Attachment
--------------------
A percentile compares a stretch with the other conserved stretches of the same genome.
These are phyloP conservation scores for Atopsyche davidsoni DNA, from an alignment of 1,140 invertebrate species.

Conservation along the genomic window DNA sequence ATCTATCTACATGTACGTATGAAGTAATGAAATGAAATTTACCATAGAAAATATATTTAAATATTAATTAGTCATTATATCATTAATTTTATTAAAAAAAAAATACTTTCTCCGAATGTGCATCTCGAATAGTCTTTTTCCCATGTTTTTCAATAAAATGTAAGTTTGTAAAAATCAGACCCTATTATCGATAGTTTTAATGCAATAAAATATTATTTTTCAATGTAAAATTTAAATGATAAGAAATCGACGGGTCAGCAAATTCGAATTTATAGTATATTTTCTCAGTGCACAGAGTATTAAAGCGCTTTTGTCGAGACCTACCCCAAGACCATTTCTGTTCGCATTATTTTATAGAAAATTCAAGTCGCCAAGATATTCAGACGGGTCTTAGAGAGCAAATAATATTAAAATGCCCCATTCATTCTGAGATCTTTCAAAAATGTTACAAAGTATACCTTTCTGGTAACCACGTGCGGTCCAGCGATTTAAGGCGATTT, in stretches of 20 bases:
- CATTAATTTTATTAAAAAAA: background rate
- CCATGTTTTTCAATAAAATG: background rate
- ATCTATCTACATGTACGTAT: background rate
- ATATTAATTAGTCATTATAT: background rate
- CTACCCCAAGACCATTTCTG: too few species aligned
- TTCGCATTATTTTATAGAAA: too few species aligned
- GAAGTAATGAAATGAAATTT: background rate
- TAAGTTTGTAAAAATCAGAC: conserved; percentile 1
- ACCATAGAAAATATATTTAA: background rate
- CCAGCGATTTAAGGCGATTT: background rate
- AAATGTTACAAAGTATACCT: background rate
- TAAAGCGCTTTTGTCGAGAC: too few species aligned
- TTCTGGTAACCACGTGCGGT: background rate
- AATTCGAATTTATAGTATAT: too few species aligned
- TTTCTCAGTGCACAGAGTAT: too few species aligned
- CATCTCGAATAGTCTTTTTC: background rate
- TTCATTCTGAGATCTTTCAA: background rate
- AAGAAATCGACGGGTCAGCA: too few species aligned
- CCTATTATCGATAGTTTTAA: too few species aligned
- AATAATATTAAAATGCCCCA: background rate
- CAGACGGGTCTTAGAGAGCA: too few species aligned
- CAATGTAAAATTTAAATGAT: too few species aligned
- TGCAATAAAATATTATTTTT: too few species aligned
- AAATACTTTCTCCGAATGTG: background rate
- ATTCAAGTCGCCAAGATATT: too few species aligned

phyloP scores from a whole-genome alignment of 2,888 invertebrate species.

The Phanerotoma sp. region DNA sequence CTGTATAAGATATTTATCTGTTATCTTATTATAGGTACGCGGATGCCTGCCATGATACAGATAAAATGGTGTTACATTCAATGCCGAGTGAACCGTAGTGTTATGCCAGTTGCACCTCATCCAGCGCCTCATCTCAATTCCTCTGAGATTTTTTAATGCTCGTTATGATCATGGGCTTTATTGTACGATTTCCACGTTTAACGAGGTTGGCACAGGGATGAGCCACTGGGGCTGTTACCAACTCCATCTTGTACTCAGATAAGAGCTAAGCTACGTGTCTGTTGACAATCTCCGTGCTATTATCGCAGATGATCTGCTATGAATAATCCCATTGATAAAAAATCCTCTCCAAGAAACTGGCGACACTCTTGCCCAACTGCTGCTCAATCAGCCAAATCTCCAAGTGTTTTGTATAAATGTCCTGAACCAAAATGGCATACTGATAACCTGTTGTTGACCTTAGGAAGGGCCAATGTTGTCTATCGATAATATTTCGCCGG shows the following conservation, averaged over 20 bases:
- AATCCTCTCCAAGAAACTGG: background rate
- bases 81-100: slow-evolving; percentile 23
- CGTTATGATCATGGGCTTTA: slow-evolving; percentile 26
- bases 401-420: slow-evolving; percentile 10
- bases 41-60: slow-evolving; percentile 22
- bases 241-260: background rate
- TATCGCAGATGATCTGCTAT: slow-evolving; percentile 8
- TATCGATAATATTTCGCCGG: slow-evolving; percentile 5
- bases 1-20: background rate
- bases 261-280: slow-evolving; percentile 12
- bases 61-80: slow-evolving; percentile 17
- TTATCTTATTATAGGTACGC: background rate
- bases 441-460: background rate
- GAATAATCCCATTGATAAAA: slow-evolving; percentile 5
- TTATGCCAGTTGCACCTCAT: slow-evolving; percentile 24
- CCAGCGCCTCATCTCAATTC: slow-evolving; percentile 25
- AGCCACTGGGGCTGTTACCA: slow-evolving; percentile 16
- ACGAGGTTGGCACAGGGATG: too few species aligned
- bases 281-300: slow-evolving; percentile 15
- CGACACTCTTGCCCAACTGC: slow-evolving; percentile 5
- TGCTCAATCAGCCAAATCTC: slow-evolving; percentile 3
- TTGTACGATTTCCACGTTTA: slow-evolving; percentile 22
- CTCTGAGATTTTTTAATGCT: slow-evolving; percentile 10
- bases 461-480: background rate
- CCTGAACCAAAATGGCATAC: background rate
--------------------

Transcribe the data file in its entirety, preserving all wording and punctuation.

A percentile compares a stretch with the other conserved stretches of the same genome.
These are phyloP conservation scores for Atopsyche davidsoni DNA, from an alignment of 1,140 invertebrate species.

Conservation along the genomic window DNA sequence ATCTATCTACATGTACGTATGAAGTAATGAAATGAAATTTACCATAGAAAATATATTTAAATATTAATTAGTCATTATATCATTAATTTTATTAAAAAAAAAATACTTTCTCCGAATGTGCATCTCGAATAGTCTTTTTCCCATGTTTTTCAATAAAATGTAAGTTTGTAAAAATCAGACCCTATTATCGATAGTTTTAATGCAATAAAATATTATTTTTCAATGTAAAATTTAAATGATAAGAAATCGACGGGTCAGCAAATTCGAATTTATAGTATATTTTCTCAGTGCACAGAGTATTAAAGCGCTTTTGTCGAGACCTACCCCAAGACCATTTCTGTTCGCATTATTTTATAGAAAATTCAAGTCGCCAAGATATTCAGACGGGTCTTAGAGAGCAAATAATATTAAAATGCCCCATTCATTCTGAGATCTTTCAAAAATGTTACAAAGTATACCTTTCTGGTAACCACGTGCGGTCCAGCGATTTAAGGCGATTT, in stretches of 20 bases:
- CATTAATTTTATTAAAAAAA: background rate
- CCATGTTTTTCAATAAAATG: background rate
- ATCTATCTACATGTACGTAT: background rate
- ATATTAATTAGTCATTATAT: background rate
- CTACCCCAAGACCATTTCTG: too few species aligned
- TTCGCATTATTTTATAGAAA: too few species aligned
- GAAGTAATGAAATGAAATTT: background rate
- TAAGTTTGTAAAAATCAGAC: conserved; percentile 1
- ACCATAGAAAATATATTTAA: background rate
- CCAGCGATTTAAGGCGATTT: background rate
- AAATGTTACAAAGTATACCT: background rate
- TAAAGCGCTTTTGTCGAGAC: too few species aligned
- TTCTGGTAACCACGTGCGGT: background rate
- AATTCGAATTTATAGTATAT: too few species aligned
- TTTCTCAGTGCACAGAGTAT: too few species aligned
- CATCTCGAATAGTCTTTTTC: background rate
- TTCATTCTGAGATCTTTCAA: background rate
- AAGAAATCGACGGGTCAGCA: too few species aligned
- CCTATTATCGATAGTTTTAA: too few species aligned
- AATAATATTAAAATGCCCCA: background rate
- CAGACGGGTCTTAGAGAGCA: too few species aligned
- CAATGTAAAATTTAAATGAT: too few species aligned
- TGCAATAAAATATTATTTTT: too few species aligned
- AAATACTTTCTCCGAATGTG: background rate
- ATTCAAGTCGCCAAGATATT: too few species aligned

phyloP scores from a whole-genome alignment of 2,888 invertebrate species.

The Phanerotoma sp. region DNA sequence CTGTATAAGATATTTATCTGTTATCTTATTATAGGTACGCGGATGCCTGCCATGATACAGATAAAATGGTGTTACATTCAATGCCGAGTGAACCGTAGTGTTATGCCAGTTGCACCTCATCCAGCGCCTCATCTCAATTCCTCTGAGATTTTTTAATGCTCGTTATGATCATGGGCTTTATTGTACGATTTCCACGTTTAACGAGGTTGGCACAGGGATGAGCCACTGGGGCTGTTACCAACTCCATCTTGTACTCAGATAAGAGCTAAGCTACGTGTCTGTTGACAATCTCCGTGCTATTATCGCAGATGATCTGCTATGAATAATCCCATTGATAAAAAATCCTCTCCAAGAAACTGGCGACACTCTTGCCCAACTGCTGCTCAATCAGCCAAATCTCCAAGTGTTTTGTATAAATGTCCTGAACCAAAATGGCATACTGATAACCTGTTGTTGACCTTAGGAAGGGCCAATGTTGTCTATCGATAATATTTCGCCGG shows the following conservation, averaged over 20 bases:
- AATCCTCTCCAAGAAACTGG: background rate
- bases 81-100: slow-evolving; percentile 23
- CGTTATGATCATGGGCTTTA: slow-evolving; percentile 26
- bases 401-420: slow-evolving; percentile 10
- bases 41-60: slow-evolving; percentile 22
- bases 241-260: background rate
- TATCGCAGATGATCTGCTAT: slow-evolving; percentile 8
- TATCGATAATATTTCGCCGG: slow-evolving; percentile 5
- bases 1-20: background rate
- bases 261-280: slow-evolving; percentile 12
- bases 61-80: slow-evolving; percentile 17
- TTATCTTATTATAGGTACGC: background rate
- bases 441-460: background rate
- GAATAATCCCATTGATAAAA: slow-evolving; percentile 5
- TTATGCCAGTTGCACCTCAT: slow-evolving; percentile 24
- CCAGCGCCTCATCTCAATTC: slow-evolving; percentile 25
- AGCCACTGGGGCTGTTACCA: slow-evolving; percentile 16
- ACGAGGTTGGCACAGGGATG: too few species aligned
- bases 281-300: slow-evolving; percentile 15
- CGACACTCTTGCCCAACTGC: slow-evolving; percentile 5
- TGCTCAATCAGCCAAATCTC: slow-evolving; percentile 3
- TTGTACGATTTCCACGTTTA: slow-evolving; percentile 22
- CTCTGAGATTTTTTAATGCT: slow-evolving; percentile 10
- bases 461-480: background rate
- CCTGAACCAAAATGGCATAC: background rate